AUSSIE newlyweds Brendan and Julia Widdowson have been looking forward to their European honeymoon since they booked it last year.
The 28-year-old Melburnians, who tied the knot at a Victorian winery in February, were all set to take off on the trip of a lifetime through Croatia, Montenegro and Albania next month.
But the pair was left “devastated” and “bewildered” when Virgin Australia said they would have to pay more than $8,500 to re-book their trip — all because Julia took her new husband’s name after the wedding.
“We thought it would be a simple process, and we may incur a small fee, to update the name on the ticket,” said Brendan, a partnerships manager at a loan provider.
But when he contacted Virgin Australia’s customer service name to change his new wife’s reservation from Wallis to Widdowson, he was told their only option was to cancel the reservation and re-book.
“We were also told that the availability of flights could not be guaranteed and that if we were to re-book, we would need to do so at the current rate — 1,321,700 velocity points or $8,590,” he explained in a recent Facebook post. “Furthermore, we were told that we would incur a cancellation fee.”
The difficulty in changing the reservation name was due to the flight being a codeshare with Singapore Airlines, Brendan was allegedly told.
The couple, both Monash University graduates, say they were left “devastated and helpless” by the news. Scrambling to find a solution ahead of their 14 May flight, the pair looked into options including flying separately — several days apart — on new flights.
“I honestly can’t believe that it has come to this,” says Julia, an environmental scientist at a global consulting agency. “It should not be on the customer to suffer at the expense of the airline because their system cannot do the simplest of tasks.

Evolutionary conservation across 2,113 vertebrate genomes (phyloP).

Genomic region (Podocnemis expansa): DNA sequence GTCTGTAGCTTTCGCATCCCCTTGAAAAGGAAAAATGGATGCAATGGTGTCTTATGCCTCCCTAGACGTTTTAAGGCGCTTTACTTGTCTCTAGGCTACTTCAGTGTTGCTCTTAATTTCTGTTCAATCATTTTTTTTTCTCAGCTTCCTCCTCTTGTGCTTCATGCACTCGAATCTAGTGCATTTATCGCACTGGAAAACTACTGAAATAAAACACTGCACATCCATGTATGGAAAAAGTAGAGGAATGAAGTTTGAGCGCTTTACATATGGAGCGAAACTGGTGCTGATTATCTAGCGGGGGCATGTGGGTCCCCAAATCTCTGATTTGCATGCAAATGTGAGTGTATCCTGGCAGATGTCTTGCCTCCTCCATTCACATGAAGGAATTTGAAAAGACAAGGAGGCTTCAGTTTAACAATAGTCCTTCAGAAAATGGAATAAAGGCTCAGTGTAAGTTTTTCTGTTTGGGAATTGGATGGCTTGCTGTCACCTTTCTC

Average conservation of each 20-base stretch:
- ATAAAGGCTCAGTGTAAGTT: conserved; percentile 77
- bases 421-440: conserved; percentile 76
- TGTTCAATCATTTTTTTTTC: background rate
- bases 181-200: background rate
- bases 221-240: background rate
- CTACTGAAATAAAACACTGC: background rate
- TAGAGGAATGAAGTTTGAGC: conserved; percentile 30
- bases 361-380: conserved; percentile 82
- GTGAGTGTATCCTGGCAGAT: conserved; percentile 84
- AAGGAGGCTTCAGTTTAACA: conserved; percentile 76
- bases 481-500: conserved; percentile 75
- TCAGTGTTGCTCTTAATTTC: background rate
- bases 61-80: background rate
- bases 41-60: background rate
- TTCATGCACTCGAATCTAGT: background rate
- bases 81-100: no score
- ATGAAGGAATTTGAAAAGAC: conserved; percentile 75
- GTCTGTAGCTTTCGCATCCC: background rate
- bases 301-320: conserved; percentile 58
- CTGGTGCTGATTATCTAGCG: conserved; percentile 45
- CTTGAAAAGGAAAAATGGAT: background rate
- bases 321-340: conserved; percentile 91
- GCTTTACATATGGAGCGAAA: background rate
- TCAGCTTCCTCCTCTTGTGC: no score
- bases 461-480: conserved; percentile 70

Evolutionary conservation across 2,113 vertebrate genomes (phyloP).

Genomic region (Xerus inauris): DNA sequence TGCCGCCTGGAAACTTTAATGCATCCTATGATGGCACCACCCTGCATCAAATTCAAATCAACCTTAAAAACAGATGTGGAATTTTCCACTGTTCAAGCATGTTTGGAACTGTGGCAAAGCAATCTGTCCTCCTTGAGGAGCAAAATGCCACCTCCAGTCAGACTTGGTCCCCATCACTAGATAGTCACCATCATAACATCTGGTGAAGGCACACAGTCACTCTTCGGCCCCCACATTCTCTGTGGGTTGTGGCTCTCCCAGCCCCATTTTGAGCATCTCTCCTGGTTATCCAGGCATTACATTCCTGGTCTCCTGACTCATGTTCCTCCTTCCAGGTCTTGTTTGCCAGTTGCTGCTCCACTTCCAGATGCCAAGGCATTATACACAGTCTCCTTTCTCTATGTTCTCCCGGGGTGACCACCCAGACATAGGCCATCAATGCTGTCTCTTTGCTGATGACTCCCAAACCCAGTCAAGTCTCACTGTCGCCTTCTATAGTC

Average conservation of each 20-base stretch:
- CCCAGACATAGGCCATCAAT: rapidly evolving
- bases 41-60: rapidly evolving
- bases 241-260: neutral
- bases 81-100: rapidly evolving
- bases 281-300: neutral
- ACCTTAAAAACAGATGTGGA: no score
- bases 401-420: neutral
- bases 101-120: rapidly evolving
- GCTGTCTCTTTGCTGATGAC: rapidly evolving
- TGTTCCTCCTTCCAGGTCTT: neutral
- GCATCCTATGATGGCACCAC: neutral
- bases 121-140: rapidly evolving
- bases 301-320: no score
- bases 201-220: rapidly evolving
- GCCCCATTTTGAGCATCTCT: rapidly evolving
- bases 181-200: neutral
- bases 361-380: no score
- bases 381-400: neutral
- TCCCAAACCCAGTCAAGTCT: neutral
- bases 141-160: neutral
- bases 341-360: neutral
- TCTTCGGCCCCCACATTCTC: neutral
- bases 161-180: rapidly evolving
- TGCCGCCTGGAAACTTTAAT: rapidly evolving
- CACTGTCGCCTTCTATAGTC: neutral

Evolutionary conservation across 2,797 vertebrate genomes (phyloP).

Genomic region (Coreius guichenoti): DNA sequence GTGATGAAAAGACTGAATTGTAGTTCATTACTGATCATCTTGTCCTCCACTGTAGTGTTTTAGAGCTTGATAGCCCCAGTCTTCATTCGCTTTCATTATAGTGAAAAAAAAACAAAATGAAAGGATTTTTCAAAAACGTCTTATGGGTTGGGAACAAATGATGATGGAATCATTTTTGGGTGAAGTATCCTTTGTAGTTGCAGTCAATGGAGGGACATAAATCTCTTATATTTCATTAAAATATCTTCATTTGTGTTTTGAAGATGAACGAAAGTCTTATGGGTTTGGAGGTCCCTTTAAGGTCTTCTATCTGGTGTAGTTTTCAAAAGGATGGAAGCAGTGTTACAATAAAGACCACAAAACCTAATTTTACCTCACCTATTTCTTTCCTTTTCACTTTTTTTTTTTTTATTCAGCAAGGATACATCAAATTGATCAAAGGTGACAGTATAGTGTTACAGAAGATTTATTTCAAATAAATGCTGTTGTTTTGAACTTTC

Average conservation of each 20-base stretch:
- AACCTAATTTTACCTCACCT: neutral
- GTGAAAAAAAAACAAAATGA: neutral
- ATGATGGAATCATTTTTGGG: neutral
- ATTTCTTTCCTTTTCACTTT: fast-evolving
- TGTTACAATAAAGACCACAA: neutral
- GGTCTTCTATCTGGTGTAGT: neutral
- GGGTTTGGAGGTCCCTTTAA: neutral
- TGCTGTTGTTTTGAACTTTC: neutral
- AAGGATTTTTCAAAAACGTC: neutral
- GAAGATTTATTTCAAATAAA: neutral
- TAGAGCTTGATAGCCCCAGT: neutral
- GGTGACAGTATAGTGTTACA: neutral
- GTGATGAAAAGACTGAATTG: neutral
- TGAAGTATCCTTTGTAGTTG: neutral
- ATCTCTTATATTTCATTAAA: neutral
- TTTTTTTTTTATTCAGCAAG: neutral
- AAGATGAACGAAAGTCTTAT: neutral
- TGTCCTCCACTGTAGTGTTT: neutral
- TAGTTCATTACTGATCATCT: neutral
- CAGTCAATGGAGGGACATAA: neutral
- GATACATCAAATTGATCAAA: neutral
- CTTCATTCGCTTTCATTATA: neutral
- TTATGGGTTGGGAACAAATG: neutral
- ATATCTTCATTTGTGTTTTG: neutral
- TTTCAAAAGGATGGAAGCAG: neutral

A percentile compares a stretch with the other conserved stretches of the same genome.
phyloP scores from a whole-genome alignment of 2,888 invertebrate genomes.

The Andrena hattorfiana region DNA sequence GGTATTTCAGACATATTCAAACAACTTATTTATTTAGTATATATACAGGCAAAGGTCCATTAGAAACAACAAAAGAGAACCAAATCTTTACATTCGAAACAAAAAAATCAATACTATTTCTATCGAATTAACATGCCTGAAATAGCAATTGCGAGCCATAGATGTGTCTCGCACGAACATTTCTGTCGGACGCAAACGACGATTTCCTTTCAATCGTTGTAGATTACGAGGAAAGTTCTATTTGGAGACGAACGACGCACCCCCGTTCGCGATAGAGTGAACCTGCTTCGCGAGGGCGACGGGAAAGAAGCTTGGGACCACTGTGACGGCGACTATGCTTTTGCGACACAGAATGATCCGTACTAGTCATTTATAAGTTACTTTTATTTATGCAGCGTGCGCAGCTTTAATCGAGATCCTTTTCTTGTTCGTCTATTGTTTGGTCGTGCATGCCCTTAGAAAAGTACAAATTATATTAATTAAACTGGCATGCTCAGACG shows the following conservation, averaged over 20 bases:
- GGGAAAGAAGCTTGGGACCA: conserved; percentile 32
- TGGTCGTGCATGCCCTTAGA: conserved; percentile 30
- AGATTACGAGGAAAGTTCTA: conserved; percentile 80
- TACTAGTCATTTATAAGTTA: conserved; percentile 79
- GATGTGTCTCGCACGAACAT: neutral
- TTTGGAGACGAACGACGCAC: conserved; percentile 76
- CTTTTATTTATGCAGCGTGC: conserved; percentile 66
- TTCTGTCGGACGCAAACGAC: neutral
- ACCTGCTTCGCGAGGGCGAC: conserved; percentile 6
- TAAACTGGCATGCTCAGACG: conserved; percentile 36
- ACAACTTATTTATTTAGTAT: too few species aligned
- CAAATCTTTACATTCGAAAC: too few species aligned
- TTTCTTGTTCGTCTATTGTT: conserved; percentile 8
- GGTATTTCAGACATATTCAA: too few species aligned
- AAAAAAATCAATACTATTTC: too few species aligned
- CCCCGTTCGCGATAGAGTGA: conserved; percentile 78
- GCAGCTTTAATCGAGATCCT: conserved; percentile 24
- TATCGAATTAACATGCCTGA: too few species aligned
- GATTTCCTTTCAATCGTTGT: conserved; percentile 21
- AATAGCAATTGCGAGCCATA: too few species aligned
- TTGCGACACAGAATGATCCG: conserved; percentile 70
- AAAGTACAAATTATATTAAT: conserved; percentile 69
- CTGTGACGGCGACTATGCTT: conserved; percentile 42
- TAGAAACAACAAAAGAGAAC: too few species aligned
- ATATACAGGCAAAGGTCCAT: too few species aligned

When she called airline’s call centre for help, she felt like she was “talking to a robot,” she says. “They show no empathy for your situation and are just reading their scripted lines off a screen.”
Brendan says he was “shocked” and “bewildered” to learn that a well-known organisation that prides itself on customer service would not have a system in place to easily accommodate textbook reservation changes like theirs.
“It is outrageous and seems completely unreasonable that it is on us to cancel our ticket and re-book a flight because Virgin’s system cannot handle a simple name change,” he wrote.
After Brendan posted on its public Facebook page, the airline eventually re-booked the Melbourne couple on another flight with Etihad, but not without leaving the couple out of pocket.
The Widdowsons still had to pay close to $1000 in taxes due to a difference in taxes between the two airlines, Julia says.
And while the pair are thrilled to be able to travel together on their honeymoon as planned, they’re concerned other young couples may face the same challenge in future.
“It is great that Virgin has solved our problem. However, it is still crazy that the system will cause others to face the same problem in future,” says Brendan.
“A real resolution would be for them to change the system, as this will keep happening to other people,” adds Julia.
In a statement to news.com.au Virgin Australia said: “Due to security reasons, the International Air Transport Authority (IATA) does not permit any airline to change names on issued international airline tickets.
“IATA only allows three letters to be changed in the instance of a spelling mistake. Therefore in order to change a name, an airline must cancel and rebook a ticket.
“If you are cancelling and rebooking a frequent flyer program redemption ticket close to the date of travel, it is often the case that a redemption seat will not be available and therefore will incur a greater cost to rebook.”
Virgin said they were happy to have resolved the couple’s issue, moving them to an Etihad flight in Business Class. “Etihad charges other airlines a carrier surcharge which we must pass on to guests. The guests were therefore charged the Etihad carrier charge of $616.50.”